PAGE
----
The planet Mars is now home to a piece of the demolished World Trade Center in New York City.
A decade ago, engineers working with NASA turned a scrap of aluminum recovered from the site of the September 11, 2001, terrorist attacks into cable shields. The shields now protect rock abrasion tools on two Mars Rovers, named Spirit and Opportunity. These quiet tributes to the victims of 9/11 left Earth in 2003 and 2004.
The story of how aluminum from the demolished towers of the World Trade Center (WTC) wound up being incorporated into the Mars Rovers is an interesting one. The tale involves robotics engineer and Rover team member Stephen Gorevan. He was riding his bike in lower Manhattan when a plane hit the WTC on September 11, 2001. He told NASA:
Mostly, what comes back to me even today is the sound of the engines before the first plane struck the tower. Just before crashing into the tower, I could hear the engines being revved up as if those behind the controls wanted to ensure the maximum destruction. I stopped and stared for a few minutes and realized I felt totally helpless, and I left the scene and went to my office nearby, where my colleagues told me a second plane had struck. We watched the rest of the sad events of that day from the roof of our facility.
That morning, Gorevan and his team were set to work on the Rovers’ abrasion tools at the Honeybee Robotics studios on Elizabeth Street, located six blocks away from the site of the Towers. They had to suspend operations for a few days as New York City collected itself. But, very shortly afterwards, Gorevan’s team resumed activity. (As NASA poetically notes, the robotics engineers were working around launch dates that were “governed by the motions of the planets.”)
While the Honeybee engineers were happy to be back at work, they were frustrated by not being able to assist with 9/11 volunteer efforts. So, Steve Kondos, who was, at the time, a Jet Propulsion Laboratory (JPL) engineer working with the Honeybee team, came up with the idea of embedding some kind of “interplanetary memorial” on the Rovers:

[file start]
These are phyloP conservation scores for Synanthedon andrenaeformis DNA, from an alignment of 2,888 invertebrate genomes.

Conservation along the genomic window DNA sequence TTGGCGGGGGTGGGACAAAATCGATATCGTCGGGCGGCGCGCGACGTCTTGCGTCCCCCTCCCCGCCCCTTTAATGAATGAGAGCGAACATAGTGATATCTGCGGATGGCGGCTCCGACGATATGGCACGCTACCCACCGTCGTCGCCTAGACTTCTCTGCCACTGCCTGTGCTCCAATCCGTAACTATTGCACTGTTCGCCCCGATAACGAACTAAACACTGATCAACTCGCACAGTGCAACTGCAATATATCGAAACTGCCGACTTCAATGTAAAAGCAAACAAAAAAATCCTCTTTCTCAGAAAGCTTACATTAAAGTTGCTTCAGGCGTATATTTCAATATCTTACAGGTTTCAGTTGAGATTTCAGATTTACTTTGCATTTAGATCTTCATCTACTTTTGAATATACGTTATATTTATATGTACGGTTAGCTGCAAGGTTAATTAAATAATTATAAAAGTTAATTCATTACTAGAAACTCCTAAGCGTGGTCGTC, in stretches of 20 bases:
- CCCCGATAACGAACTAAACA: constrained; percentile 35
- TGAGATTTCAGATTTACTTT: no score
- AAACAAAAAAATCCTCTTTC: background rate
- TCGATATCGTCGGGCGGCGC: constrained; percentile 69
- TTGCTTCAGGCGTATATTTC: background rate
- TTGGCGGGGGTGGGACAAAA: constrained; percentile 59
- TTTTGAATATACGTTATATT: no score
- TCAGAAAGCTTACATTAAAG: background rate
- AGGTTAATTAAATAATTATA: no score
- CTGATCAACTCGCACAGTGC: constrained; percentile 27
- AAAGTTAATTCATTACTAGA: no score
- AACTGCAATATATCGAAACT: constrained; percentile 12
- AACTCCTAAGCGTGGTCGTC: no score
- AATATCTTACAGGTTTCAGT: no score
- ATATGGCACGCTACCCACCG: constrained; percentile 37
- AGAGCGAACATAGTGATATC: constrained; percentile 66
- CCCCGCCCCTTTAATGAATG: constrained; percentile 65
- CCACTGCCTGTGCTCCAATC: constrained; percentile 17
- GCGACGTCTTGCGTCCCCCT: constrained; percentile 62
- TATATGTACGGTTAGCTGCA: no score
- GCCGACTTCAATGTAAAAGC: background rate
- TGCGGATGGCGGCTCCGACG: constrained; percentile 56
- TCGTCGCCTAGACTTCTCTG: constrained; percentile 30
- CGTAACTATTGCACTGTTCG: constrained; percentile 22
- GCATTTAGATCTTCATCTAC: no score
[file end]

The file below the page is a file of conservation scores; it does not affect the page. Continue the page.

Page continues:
To carry out the idea, an early hurdle was acquiring an appropriate piece of material from the World Trade Center site. Through Gorevan’s contacts, a parcel was delivered to Honeybee Robotics from the mayor’s office on December 1, 2001, with a twisted plate of aluminum inside and a note: “Here is debris from Tower 1 and Tower 2.”
Tom Myrick, an engineer at Honeybee, saw the possibility of machining the aluminum into cable shields for the rock abrasion tools. He hand-delivered the material to the machine shop in Texas that was working on other components of the tools. When the shields were back in New York, he affixed an image of the American flag on each.
The Mars Rover team waited until 2004 to reveal that they had used 9/11 scrap metal on the Rover. They wanted the inclusion to be what they called a “quiet tribute.”
The Rovers launched early last decade and, throughout their course of service, they helped scientists make discoveries about wet environments on ancient Mars that could have supported microbial life.
Spirit ended communications in March 2010. Opportunity is still going strong, and its rock abrasion tool is being used to explore a large crater that the rover reached in August of 2011. Gorevan noted:
It’s gratifying knowing that a piece of the World Trade Center is up there on Mars. That shield on Mars, to me, contrasts the destructive nature of the attackers with the ingenuity and hopeful attitude of Americans.
Sometime soon, both the Rovers will fall silent. But their aluminum tribute to 9/11’s victims will survive on the cold surface of the desert world Mars for millions of years to come.
Bottom line: Around a decade ago, engineers incorporated a scrap of aluminum recovered from the site of the 9/11 terrorist attacks into two Mars Rovers. The Rovers – and their quiet tribute to the 9/11 victims – have been on the surface of Mars for much of this decade, exploring the Martian surface.
Beth Lebwohl researches, writes and helps produce science content in audio and video formats for EarthSky. She is one of the authors on EarthSky.org, a script-writer for our podcasts, and helps host our English science podcasts in 90-second, 8-minute and 22-minute formats. Beth came to EarthSky in 2006 from the American Museum of Natural History's Department of Astrophysics, where she was surrounded by some of the greatest telescope-building, equation-wielding, code-writing physicists of our time. And they made her think . . . this science thing . . . it's pretty cool.